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When the Bears won games last year, there was a sense of impending magic, of Cade McNown throwing passes to Marcus Robinson and the offense scoring at times whenever it needed. That was to be the look of the Millennium Bears.
Sunday the magic left and the Bears were exposed, beaten 14-7 by a New York Giants team that played the way the Bears once did. The Giants found a way to win, scoring on the game's opening possession, then mauling the Bears with six consecutive running plays for a go-ahead touchdown in the third quarter.
The Bears, whose lone touchdown came on a 2-yard McNown-to-Eddie Kennison pass late in the second quarter, found a way to lose. Or rather, ways.
Three times McNown overthrew open receivers--Robinson twice, Macey Brooks once. The passes, deep in the Giants' secondary, were the kind that last year always seemed to settle into Robinson's hands. Then, needing a first down on their final possession, Robinson and Dez White caught passes but failed to get out of bounds, the final failure of a passing game that could not take control of the game when needed.
The Bears had two penalties, matching their fewest of the last two seasons, but they were personal fouls that virtually ended possessions in a game that could have turned on any one possession.
The defeat sent the Bears to 0-3 for the third time in the last four seasons and left them the only winless team in the NFC Central. Five teams have started 0-3 and still reached the playoffs, including the 1998 Buffalo Bills with cornerback Thomas Smith and the 1997 Detroit Lions with defensive tackle Mike Wells, who recognized the gravity of the moment.
"Hopefully the morale doesn't go down at all," Wells said. "I don't think it will. But looking around the locker room, guys are getting out of here quick. Hopefully we don't get in this kind of pattern. Losing is a pattern and we know winning is a pattern. To change our pattern, we have to get some wins."
To do that will mean changing an offense that Giants players said is one-dimensional. And it will require the defense to make plays that will allow it to spend less than 38 minutes on the field as it did Sunday. This was a game that could have been far worse for the Bears, since New York missed three field goals and lost a fumble at the Chicago 25, or far different if the Bears had made plays they had in front of them.
"It's something different every time, but the mark of a great football team is being able to make those plays when they're there," McNown said. "There were several times when we had shots at big plays."
Most of those were in the hands of McNown and just beyond those of his receivers. McNown overthrew an open Robinson on the Bears' second possession of the third quarter, then led Brooks too far on the Bears' next possession. He missed Robinson on the Bears' final sequence of plays.
When those plays failed, the Bears had nothing else. They completely abandoned any running game in the second half. Of the Bears' 10 plays in the third quarter, nine were pass plays.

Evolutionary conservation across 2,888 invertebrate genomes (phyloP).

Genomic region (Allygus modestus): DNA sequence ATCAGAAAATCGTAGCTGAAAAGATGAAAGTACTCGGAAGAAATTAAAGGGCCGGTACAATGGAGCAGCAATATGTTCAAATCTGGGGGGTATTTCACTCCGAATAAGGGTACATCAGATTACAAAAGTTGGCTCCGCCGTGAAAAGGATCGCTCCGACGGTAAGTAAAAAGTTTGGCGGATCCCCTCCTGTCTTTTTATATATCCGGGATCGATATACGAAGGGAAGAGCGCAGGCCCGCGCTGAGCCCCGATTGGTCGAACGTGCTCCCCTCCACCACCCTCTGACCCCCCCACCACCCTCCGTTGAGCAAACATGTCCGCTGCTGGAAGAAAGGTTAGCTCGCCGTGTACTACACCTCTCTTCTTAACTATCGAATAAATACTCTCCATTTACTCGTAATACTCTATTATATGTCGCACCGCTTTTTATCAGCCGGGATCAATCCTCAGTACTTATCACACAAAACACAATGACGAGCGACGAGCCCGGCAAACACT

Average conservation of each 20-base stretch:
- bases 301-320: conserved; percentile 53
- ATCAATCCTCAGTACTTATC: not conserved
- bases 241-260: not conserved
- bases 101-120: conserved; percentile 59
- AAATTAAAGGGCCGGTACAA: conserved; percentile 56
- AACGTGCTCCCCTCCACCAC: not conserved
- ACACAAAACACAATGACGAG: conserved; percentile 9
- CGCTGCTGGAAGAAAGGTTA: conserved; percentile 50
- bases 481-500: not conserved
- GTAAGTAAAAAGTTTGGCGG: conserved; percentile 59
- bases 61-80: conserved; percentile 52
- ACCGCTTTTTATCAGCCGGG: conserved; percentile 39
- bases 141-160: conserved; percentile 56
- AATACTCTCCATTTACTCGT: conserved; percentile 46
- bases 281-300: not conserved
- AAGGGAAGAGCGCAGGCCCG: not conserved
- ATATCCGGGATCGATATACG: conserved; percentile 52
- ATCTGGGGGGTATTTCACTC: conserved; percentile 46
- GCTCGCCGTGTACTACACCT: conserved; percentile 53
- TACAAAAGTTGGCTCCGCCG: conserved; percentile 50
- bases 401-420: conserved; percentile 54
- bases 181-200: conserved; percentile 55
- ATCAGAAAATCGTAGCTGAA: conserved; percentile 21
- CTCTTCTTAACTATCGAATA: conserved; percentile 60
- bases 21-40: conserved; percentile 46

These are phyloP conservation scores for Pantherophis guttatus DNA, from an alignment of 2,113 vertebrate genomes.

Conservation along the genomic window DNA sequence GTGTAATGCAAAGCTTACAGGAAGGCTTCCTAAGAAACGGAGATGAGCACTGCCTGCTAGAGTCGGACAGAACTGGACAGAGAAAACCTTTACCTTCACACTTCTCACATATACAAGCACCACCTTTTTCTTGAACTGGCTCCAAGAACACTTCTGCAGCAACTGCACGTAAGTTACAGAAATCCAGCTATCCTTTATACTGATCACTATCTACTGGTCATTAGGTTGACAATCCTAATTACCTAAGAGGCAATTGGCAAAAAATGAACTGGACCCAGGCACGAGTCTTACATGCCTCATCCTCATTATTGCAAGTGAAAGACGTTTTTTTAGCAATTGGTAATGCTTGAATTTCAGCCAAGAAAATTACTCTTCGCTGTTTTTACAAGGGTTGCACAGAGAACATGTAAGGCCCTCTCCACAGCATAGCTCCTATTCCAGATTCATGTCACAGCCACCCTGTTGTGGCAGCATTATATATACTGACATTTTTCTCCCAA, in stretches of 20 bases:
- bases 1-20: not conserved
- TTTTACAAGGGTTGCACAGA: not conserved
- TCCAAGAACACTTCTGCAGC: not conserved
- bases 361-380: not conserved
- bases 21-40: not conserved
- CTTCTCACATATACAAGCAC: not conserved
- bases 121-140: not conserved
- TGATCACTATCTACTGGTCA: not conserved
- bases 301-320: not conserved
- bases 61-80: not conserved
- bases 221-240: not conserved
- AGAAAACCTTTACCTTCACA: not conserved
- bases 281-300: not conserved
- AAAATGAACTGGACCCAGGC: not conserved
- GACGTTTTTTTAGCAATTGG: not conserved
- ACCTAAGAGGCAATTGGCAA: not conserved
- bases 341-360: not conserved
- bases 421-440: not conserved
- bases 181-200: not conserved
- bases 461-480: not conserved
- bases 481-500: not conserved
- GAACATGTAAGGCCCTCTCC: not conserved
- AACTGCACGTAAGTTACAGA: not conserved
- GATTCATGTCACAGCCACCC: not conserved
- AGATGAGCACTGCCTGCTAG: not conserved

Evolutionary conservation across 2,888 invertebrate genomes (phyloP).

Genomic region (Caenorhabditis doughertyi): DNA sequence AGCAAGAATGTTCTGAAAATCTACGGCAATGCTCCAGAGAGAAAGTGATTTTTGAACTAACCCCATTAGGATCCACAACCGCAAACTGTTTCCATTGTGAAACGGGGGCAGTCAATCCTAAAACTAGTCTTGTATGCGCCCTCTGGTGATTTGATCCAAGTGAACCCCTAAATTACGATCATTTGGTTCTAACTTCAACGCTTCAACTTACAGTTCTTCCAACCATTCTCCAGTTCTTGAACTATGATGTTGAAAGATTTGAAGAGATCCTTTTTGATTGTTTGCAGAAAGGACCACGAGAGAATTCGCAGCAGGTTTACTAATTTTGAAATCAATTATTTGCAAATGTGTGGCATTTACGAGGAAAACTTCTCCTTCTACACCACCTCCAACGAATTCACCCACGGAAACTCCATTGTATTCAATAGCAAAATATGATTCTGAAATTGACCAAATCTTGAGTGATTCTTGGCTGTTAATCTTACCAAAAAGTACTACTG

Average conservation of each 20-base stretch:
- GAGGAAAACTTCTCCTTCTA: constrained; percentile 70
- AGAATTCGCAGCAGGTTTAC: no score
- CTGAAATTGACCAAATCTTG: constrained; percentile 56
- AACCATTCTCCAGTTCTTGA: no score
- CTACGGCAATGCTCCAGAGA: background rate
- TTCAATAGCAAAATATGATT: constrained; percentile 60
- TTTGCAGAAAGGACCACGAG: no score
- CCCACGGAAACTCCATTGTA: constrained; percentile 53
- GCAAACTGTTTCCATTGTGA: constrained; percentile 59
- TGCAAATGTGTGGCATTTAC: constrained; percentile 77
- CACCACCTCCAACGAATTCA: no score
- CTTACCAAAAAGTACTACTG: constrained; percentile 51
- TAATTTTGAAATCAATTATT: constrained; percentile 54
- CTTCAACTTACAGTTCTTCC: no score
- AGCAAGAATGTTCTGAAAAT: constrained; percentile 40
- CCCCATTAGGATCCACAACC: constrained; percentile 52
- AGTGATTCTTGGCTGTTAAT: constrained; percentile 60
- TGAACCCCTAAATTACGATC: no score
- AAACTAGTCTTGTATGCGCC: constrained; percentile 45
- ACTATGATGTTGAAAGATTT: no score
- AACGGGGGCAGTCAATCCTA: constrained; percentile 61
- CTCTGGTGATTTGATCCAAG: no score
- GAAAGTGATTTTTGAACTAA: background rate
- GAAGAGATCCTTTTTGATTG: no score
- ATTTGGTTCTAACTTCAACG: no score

The Bears had three possessions in the third quarter and ran only those 10 plays, keeping the ball a total of 3:39. The Giants had the ball a total of seven minutes on their two possessions, and scored once.
Not needing to worry about fake handoffs, New York sacked McNown on plays following overthrown passes to Brooks and Robinson.
"I try to get it out there and give them a chance to run under it," McNown said. "The receivers are running a lot of deep routes so they could be tired and I just need to take that into account and hold the ball up a little bit more. I didn't feel at any time when I threw it that I was going to be long. I thought just about all those were pretty good throws."
Not good enough. "The only thing I have to say is I have to run a little bit faster," Robinson said. "I have to just look at me. If [McNown] thought they were good balls, they were good balls. I just have to run a little bit faster and catch them and make those plays."
The Bears' problem, as it has been in the past, was that when those plays didn't work, they had nothing else. And even when something did work on offense, the Bears occasionally offset it with stupid plays.
Curtis Enis negated a 7-yard first-down run by James Allen in the second quarter with a late hit on cornerback Emmanuel McDaniel to kill one drive.
Then Kennison responded to a shove by Dave Thomas by head-butting the Giants cornerback, turning a first-down run by McNown to near midfield into a first-and-25 from which the Bears never recovered.
"It was a pivotal moment," said coach Dick Jauron. "We gave them 15 yards and made it first-and-25, which is real hard to pick up. We had two penalties in the game, they were both personal fouls and they both hurt us."
The Bears indeed hurt themselves, with moments like those, the overthrown passes or not putting themselves in positions to win. The offense ran the ball only 16 times, making them 0-5 over the last two seasons when they do not attempt at least 20 rushes.
The Giants rushed for 172 yards to the Bears' 48, and passed for 235 to the Bears' 174. "It's tough to win in the NFL and that's very evident to us," Wells said. "We just have to get over that little hump. We know good things are starting to happen. It's just a matter of doing the little things that are going to make us a winning team. But I know eventually you're going to get tired of hearing that."